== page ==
We concluded that for proper detection of LA the laboratory must use a multitude of tests as there is not a “one shot” miracle test. The second conclusion is that under certain criteria we may be diluting out the LA.
In a second response, Dr. Larry Brace of Edward Hospital in Naperville, IL confirms both main points of Herb’s statement, that if there is suspicion of an LA you should definitely proceed with the screen and confirm test, and you should always use at least two detection systems. The two most often used in the USA are a PTT-based assay such as Stago’s Sta-Clot LA and a DRVVT such as Precision Biologic’s Cryocheck LA-Check and LA-Sure.
“Begumra” asks: Deficient factor in case of prolonged PT and PTT result that corrected with the addition of NPP. All other screening tests are normal. I think it is factor V. Can you suggest that it is right?
George responds, assuming the patient is not on heparin or coumadin, and does not have liver disease or vitamin K deficiency, a prolonged PT and PTT that are corrected upon an immediate and incubated mixing study indicate a possible single factor deficiency of either prothrombin (factor II), factor V (as you suggest), or factor X. This combination of results could also indicate a severe fibrinogen deficiency, however the PT and PTT only prolong when fibrinogen is below 100 mg/dL. Most choose to perform the fibrinogen assay to confirm fibrinogen level.
Sue Bergs, Madison Area Technical College, read about monitoring heparin therapy using the chromogenic anti Xa assay instead of PTT in ASCLS Today. Is that standard practice?
In 2009 George ran a “Quick Question” to learn how many laboratory directors have switched to the chromogenic anti-Xa heparin assay. It was 16%, but hopefully, more have changed since. The anti-Xa is accurate, precise, and not prone to error related to high fibrinogen, high factor VIII, or the presence of plasma-based inhibitors.
Emily Oakley works in the special coag lab of a tertiary care hospital in West Tennessee. She has encountered problems with patients coming in on dabigatran who need percutaneous stent procedures. Typically when the cardiologist uses heparin during the catheterization he orders an ACT post-procedure looking for a target ACT of 150 seconds. Of course, we are not achieving this with dabigatran patients. The cardiologists are ordering ACTs every 4 hours to get to this target. We cannot support this type of request with personnel around the clock. We are not sure what to do next since there is no literature to help us.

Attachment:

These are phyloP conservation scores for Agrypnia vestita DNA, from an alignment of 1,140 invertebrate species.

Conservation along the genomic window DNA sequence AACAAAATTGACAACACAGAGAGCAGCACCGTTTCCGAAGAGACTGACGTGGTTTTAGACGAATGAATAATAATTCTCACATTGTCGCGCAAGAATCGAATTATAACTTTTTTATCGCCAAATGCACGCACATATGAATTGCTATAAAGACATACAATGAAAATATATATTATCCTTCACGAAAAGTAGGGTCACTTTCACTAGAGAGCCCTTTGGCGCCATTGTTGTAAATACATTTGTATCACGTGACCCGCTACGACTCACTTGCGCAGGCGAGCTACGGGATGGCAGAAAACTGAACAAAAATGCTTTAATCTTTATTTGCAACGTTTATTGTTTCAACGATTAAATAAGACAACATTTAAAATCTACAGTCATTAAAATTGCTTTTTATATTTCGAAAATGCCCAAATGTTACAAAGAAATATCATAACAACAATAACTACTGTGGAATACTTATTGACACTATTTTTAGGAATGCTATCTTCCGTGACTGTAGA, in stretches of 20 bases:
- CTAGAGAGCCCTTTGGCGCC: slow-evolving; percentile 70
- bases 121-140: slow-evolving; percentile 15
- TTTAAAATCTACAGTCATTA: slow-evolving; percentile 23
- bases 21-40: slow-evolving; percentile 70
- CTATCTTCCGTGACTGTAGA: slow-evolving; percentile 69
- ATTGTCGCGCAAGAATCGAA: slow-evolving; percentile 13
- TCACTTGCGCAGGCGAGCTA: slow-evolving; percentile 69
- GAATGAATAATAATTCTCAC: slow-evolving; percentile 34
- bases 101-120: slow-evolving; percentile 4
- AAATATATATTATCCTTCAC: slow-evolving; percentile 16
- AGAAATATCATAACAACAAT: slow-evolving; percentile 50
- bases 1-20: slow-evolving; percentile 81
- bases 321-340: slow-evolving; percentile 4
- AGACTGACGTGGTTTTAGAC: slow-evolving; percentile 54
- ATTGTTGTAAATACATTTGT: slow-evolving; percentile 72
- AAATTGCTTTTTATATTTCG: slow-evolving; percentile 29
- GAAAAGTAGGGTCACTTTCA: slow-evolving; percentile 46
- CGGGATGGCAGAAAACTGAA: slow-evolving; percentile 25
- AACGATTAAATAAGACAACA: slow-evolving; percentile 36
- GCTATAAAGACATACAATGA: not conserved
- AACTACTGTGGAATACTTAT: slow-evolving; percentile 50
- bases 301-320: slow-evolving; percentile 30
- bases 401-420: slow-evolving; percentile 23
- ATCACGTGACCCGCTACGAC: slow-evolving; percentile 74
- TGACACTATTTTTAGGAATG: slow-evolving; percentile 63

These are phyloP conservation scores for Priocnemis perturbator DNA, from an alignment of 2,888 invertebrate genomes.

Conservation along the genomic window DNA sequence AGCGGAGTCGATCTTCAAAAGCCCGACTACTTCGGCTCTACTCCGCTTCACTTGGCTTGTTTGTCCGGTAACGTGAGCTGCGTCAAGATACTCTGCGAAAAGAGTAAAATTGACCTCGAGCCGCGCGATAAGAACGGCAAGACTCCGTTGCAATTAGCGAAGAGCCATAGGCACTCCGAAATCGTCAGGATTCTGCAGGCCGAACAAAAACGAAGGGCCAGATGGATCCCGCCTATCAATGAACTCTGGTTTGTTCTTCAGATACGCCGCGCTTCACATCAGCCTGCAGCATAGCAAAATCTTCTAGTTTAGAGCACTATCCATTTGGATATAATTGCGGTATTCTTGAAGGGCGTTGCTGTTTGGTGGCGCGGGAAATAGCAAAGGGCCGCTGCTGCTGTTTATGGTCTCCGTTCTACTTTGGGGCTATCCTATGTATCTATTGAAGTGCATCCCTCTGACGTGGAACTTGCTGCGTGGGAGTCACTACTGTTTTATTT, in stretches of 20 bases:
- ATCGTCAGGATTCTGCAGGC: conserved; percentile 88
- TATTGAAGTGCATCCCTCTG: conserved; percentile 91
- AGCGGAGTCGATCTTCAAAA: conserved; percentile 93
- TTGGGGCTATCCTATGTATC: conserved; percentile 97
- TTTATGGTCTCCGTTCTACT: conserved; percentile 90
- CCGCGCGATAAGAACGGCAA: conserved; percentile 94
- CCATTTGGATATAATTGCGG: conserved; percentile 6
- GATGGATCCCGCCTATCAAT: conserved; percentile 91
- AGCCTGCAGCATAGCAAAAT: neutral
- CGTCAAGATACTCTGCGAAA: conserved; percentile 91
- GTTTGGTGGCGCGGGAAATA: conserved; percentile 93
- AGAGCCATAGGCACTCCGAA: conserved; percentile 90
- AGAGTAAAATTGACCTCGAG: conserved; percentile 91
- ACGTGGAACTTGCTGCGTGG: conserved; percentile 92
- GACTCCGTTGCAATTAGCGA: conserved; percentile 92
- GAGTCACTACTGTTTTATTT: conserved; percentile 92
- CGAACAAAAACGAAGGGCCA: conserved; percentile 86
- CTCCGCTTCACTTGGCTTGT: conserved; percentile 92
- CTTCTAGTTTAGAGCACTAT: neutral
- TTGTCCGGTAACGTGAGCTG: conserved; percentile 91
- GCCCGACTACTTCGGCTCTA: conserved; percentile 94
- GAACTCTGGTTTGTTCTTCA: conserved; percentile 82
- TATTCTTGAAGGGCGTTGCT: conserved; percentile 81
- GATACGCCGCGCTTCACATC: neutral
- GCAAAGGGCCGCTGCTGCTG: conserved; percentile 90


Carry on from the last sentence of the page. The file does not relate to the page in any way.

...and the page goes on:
George asks, “Are these emergency patients who cannot be delayed the recommended 24 hours for dabigatran to clear? If so, choices are limited.” The ACT is the only assay that accurately monitors unfractionated heparin therapy up to 5 units/mL. The test is usually performed by the anesthetist in the cardiac catheterization lab or operating suite, where cardiologists use 1-5 units/mL during the procedure. The cardiologist administers protamine sulfate at the conclusion of surgery to neutralize heparin, and monitors with the ACT to confirm the return to normal, <150 seconds. Once accomplished, the patient may continue to be monitored, if necessary, by the central laboratory using the PTT or the anti-Xa heparin assay. The ACT is seldom performed in the central laboratory, but in Emily’s case, dabigatran slows the ACT return to normal so the patient continues to be monitored for up to 24 hours.
There exists no FDA-cleared method for monitoring dabigatran, though at least three are being readied: Aniara’s dilute thrombin time and Stago’s Ecarin clotting time and Ecarin chromogenic assay. Meanwhile, many laboratory directors are using the PTT as a semiquantitative estimate of direct thrombin inhibition. My recommendation is to compare and eventually substitute the in-lab PTT for the ACT until the patient returns to normal, or alternatively to adopt one of the new methods on the research use only basis.